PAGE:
Theory as a Wall

By the time I finished my Ph.D., I had cultivated a wary and somewhat ambivalent attitude toward theory. I was beyond excited to have landed a job where I could teach theory but equally alert to the ways that it could go wrong. Likewise, while I still cite thinkers and theoretical ideas in my writing, I’ve tried to keep an increasingly sharp eye on when theory becomes Theory: a wall over which readers must climb, and one which most people have no wish to even begin to ascend. And for good reason: what often seems to academics to be the most incisive and nuanced explanation of something all too often ends up sounding like gobbledygook to the general reader. Neologisms can be useful, and even playful and mind expanding. But jargon-filled prose -- the writing of it, the adoration of it -- does a disservice to everyone involved. (Ugh, here comes the Sokal affair, back to rear its ugly head.)

I didn’t want to be in a department that contributed to or perpetuated an atmosphere of intellectual obfuscation or antagonism, not to mention haughtiness. If my students wanted to spend 75 minutes discussing Julia Kristeva or Jacques Derrida, great -- I was all on board. As long as it wasn’t for the theory requirement. As long as this sort of class wasn’t perceived as the zenith of humanistic inquiry or the class that everyone needs to get into grad school. Down that path lies … something not good. Something myopic, and something that can become toxic when taken too self-seriously.

I have continued to teach my Interpretive Approaches class every two years or so, but I find myself questioning the umbrella categorization of this class as “theory.” I was especially alarmed when my friend shared a job ad stating, among other impenetrably linked qualifications, that applicants should be “fluent in critical theory.” What could this possibly mean? Is “theory” such a language that one can master and deploy as if a … native? In this requirement lurked the feeling of an elite club again, or really myriad sects vying for priority and attention. For we know that to be “fluent in critical theory” is really code for being fluent in a theory: a particular set of words, forebears and philosophical targets.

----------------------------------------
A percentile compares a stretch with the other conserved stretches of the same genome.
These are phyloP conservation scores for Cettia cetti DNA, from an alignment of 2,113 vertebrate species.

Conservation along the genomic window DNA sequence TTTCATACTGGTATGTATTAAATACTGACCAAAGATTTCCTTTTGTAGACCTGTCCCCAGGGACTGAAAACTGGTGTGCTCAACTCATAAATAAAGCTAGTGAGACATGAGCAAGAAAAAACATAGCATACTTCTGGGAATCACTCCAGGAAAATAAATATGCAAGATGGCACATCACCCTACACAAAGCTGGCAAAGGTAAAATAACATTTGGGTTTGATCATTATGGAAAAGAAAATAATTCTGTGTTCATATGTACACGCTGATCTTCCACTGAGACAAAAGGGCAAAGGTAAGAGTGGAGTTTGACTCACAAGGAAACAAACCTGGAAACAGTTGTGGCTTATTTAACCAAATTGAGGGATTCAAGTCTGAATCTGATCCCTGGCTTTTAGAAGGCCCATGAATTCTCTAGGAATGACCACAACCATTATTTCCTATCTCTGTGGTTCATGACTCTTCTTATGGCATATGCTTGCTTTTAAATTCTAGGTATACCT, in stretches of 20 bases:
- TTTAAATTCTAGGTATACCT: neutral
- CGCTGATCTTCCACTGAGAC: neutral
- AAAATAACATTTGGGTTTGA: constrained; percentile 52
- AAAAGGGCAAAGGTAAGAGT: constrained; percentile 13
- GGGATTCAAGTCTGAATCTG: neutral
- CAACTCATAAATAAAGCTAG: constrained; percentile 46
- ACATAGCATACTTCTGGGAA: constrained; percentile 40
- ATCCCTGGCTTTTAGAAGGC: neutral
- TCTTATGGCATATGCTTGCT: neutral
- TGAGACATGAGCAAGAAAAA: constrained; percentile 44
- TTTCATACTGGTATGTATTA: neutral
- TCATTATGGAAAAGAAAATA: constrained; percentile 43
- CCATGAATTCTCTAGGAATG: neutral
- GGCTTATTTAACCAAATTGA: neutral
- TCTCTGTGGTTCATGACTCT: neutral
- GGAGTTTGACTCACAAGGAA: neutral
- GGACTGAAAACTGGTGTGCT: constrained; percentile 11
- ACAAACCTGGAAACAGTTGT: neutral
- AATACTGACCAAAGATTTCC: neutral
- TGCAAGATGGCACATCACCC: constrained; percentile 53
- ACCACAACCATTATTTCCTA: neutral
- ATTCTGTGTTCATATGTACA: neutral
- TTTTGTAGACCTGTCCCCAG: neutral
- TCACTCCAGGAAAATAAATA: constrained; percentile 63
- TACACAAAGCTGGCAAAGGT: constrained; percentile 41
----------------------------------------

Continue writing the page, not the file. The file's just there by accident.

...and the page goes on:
Self-Awareness Over Self-Seriousness

What is critical theory today, and how should I teach it? Should I teach it at all?

Of course, I’ll teach theory as long as my students want me to, and as long as a majority of my colleagues think it’s worthwhile for our students. But as long as I teach theory, I want to teach it with a healthy dose of self-awareness -- as opposed to mere self-seriousness -- about what sort of shifty, sometimes shady, field it is. How it is not immune to conflict or scandal, and how the ideas the circulate in the texts we read are of use only in so far as they can be translated to, and get traction in, our day-to-day lives. This is no small task, but neither is it too much to ask.

But should I still bring Avital Ronell’s The Telephone Book into my next theory class as an interesting example of formal experimentation? What about Slavoj Žižek’s smart reading of Bartleby, the Scrivener? Can we discuss it, given Žižek’s provocative defense of the election of Donald Trump? Will my students engage Žižek’s ideas or just scoff at the very idea of taking him seriously? I certainly can’t show Louis C.K. clips any longer to illuminate certain theoretical insights. Even Judith Butler is in a hot seat these days.

Obviously, those are very different cases, thinkers and performers. And it’s not as if we’ve never experienced crises in theory before. Heidegger has been a tricky one for a while, but we’re more used to that quandary. Teaching Freud always requires the obligatory caveats.

But now we’re dealing with thinkers who are still alive -- thinkers who have written good things and then sometimes said or done not-so-good things. And they leave us questioning. How are we to teach contemporary thought with full knowledge that a star today might be sunk tomorrow? How can we -- can we? -- divorce groundbreaking ideas from their ground-bound authors? Is this the same dilemma as separating the art from the artist and the risks therein? I’m not sure, but downplaying the role of “theory” (along with that of the “star”) is an important first step.

The humanities are not really ablaze. They smolder on, with most of us just continuing to just do the work, day in and day out. Even as new academic hoaxes seek to question or discredit emerging domains of inquiry -- and as field-changing thinkers shift into the evenings of their careers -- most instructors are marking papers, preparing for discussions and working on books and articles in progress. So today’s sunset is tomorrow’s sunrise, when the students will show up for class again. And I’ll be there to teach them, at least for the oncoming, uncertain years.


Christopher Schaberg is the Dorothy Harrell Brown Distinguished Professor of English at Loyola University New Orleans. His new book is The Work of Literature in an Age of Post-Truth.